The Razor Thin Edge of Brand Authenticity

Much has been written about the Gillette advertisement and the reaction towards it.  For those not yet seen it, here’s a reminder

Our view mirrors much of what has already been written; intentions good, execution somewhat off and missing the one thing that the last advertisement to cause such controversy (Nike & Colin Kaepernick) had: authenticity. With Nike, there was credibility to talk about the social issue; believability because we knew the link and therefore felt more authentic.

There’s a big disconnect when it comes to brand authenticity at present – it’s craved from the customer perspective but missing in brand delivery.  In the recent Edelman Trust Barometer, 48% of the U.S. population trust businesses, down 10% from 2017.  So at a time when the general population are demanding more from brands, but increasingly cynical, how and should brands wade into the waters of social issues and align themselves to purpose?

Brand authenticity sits between what a brand does and what consumers want – it’s showing the side of the brand that can transcend beyond their profit intentions, lifting the lid of how they operate, and finding a way to treat customers with respect and transparency.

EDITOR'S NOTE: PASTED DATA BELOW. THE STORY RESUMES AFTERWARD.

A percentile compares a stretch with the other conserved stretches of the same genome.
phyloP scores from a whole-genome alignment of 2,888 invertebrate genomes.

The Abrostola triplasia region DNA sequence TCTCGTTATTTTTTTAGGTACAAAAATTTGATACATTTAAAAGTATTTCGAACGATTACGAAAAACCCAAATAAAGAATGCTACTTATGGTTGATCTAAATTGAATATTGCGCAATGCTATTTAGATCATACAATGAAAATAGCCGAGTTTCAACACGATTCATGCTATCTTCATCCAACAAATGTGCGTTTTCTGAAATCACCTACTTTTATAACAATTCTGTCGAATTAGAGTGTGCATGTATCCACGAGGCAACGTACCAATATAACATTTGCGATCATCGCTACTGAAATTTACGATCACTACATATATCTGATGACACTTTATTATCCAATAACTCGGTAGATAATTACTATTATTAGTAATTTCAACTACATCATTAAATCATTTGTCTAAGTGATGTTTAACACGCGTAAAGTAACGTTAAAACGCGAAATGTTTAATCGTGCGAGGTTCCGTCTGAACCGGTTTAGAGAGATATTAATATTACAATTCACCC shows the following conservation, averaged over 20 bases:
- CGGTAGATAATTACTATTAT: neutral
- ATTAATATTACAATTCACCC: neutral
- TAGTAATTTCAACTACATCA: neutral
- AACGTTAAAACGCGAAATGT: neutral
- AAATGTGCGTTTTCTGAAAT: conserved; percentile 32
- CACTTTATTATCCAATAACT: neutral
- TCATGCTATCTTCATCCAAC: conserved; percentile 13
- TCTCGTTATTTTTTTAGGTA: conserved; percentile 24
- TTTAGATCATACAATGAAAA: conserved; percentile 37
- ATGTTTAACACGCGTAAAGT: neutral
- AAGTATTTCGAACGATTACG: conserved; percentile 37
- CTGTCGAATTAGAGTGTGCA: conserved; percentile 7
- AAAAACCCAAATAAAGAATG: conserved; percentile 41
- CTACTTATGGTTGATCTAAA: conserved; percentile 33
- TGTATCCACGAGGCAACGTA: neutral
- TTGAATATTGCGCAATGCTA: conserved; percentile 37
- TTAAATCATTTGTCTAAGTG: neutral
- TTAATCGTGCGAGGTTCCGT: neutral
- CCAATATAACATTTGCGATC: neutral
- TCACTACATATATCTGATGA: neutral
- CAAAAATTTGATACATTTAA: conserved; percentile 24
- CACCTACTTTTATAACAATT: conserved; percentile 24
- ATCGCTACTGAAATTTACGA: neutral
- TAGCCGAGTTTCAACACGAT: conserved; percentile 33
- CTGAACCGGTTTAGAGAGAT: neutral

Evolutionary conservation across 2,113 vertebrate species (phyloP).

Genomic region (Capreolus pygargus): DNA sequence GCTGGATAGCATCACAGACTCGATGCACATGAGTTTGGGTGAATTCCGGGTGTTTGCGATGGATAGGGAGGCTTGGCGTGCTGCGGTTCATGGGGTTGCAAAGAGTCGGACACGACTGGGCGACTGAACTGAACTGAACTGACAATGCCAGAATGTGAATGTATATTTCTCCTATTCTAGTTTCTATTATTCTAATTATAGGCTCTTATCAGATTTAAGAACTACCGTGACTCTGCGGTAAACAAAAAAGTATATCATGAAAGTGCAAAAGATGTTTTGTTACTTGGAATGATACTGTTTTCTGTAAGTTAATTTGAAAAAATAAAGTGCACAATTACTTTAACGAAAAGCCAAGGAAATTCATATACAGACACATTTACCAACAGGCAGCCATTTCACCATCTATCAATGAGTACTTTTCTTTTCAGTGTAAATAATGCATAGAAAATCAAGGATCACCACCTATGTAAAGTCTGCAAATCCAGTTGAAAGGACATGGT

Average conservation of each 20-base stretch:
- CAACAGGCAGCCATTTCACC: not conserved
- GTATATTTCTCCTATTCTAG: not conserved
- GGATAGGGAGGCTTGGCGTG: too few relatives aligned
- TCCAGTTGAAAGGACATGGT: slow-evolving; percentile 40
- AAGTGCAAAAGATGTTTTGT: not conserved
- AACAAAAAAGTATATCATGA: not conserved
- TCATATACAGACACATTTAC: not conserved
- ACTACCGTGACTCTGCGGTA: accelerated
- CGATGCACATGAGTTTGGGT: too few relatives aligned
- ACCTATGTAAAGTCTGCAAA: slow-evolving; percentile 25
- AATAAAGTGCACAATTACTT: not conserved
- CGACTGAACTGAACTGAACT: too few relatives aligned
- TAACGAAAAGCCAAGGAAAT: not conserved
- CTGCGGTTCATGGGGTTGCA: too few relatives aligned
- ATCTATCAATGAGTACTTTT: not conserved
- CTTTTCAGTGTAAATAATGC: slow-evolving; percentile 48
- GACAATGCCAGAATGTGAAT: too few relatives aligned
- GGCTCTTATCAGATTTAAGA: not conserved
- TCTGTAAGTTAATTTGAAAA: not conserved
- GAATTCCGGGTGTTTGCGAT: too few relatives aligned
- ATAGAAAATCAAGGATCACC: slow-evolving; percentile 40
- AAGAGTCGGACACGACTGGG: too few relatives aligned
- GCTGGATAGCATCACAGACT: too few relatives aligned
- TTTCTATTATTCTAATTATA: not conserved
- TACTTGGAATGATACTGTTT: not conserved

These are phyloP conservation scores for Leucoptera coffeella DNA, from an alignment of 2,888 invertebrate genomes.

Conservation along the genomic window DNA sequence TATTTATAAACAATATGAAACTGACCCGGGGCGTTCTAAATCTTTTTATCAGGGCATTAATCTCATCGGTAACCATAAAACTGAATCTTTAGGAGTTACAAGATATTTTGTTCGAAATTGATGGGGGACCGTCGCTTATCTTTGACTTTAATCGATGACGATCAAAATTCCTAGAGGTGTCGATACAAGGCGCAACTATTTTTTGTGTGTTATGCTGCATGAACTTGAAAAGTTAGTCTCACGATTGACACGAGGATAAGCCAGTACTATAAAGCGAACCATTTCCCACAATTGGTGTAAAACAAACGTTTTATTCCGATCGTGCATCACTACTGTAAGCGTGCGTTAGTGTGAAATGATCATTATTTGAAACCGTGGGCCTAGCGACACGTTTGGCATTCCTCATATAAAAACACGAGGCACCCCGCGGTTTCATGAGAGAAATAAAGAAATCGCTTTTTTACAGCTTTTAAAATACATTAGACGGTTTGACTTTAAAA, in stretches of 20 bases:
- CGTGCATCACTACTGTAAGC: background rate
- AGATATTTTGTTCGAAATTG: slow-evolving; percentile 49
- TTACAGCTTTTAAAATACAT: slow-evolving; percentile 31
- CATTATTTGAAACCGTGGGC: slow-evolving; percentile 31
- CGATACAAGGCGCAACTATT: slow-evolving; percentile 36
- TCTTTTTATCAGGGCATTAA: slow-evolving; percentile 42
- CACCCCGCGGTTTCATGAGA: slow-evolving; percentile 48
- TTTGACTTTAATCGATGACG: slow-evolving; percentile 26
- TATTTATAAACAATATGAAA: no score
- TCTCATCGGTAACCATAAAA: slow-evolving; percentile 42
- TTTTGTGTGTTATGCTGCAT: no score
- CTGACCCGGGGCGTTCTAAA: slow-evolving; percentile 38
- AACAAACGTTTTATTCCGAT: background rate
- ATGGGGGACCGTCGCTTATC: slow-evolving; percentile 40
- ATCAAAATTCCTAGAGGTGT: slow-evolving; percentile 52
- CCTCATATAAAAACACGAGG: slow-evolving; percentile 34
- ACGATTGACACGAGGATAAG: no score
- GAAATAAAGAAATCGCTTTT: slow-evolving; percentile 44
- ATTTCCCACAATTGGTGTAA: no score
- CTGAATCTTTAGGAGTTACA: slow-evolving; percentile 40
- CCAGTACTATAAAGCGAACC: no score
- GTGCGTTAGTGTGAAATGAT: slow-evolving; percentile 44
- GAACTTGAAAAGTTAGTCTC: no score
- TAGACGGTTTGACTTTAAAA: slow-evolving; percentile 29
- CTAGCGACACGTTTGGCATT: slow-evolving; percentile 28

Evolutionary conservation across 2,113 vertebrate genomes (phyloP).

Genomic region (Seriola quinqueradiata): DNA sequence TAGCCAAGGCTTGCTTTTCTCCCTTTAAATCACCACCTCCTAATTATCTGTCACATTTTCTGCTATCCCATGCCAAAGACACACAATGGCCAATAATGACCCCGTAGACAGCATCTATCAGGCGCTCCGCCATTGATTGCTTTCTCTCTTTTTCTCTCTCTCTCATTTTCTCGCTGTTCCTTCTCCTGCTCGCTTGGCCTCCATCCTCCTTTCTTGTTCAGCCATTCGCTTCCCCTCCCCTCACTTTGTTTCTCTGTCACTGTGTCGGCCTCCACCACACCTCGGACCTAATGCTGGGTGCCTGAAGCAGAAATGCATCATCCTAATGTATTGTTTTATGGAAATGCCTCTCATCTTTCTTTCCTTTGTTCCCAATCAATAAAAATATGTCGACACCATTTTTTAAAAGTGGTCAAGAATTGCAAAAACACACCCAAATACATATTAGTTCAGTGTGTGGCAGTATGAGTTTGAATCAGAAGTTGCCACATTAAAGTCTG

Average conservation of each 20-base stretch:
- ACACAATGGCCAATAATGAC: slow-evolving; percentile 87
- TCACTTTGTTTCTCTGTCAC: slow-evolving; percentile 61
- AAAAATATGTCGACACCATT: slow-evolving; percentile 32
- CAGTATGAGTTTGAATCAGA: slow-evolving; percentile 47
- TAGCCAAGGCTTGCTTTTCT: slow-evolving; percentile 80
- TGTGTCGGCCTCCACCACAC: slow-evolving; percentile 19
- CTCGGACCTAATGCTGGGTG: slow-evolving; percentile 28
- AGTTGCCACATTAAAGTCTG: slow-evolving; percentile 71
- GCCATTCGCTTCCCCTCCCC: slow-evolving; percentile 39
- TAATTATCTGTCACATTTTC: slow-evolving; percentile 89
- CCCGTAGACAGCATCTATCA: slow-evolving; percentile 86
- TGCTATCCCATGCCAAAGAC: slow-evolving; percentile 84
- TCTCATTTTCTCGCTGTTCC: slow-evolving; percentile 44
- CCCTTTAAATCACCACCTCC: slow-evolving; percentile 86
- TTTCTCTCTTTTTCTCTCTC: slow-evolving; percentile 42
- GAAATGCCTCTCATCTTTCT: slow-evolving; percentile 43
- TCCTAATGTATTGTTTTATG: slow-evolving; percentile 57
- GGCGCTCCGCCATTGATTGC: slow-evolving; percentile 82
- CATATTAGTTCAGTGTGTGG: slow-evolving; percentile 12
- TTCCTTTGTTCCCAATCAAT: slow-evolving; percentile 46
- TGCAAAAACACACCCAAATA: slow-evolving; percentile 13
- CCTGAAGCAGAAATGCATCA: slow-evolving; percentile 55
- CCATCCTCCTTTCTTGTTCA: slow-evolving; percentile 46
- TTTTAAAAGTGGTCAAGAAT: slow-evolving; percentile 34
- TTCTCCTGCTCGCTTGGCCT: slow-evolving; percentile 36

We saw a great example in the States of wading into social issues (the current U.S. Government shutdown) and finding the right level of authenticity.


The challenge is the communication of the message – the pay later isn’t actually requesting workers to repay when Government reopens, Kraft asks that people donate to a charity of their choice, if they can, which in our mind, is a key call out and beautiful premise.

For every brand that gets it right, there’s the ones that get it terribly wrong.  Uber’s decision to ‘exploit’ the New York taxi driver protest over the Trump travel ban saw 200,000 #deleteUber.  At the same time, Airbnb offered free accommodation to anyone affected by the ban (completely on brand) while Starbucks promised jobs to refugees (something they can easily and feasibly offer).

Murky waters when brands are wanting to respond in real time which is why when there’s a heritage attached to the cause or issue, it’s easier to believe the brand intentions.  And while Gillette admitted they may have been speaking differently in the past, their change in conversation appeared to come out of left field.

By Paul Dixon


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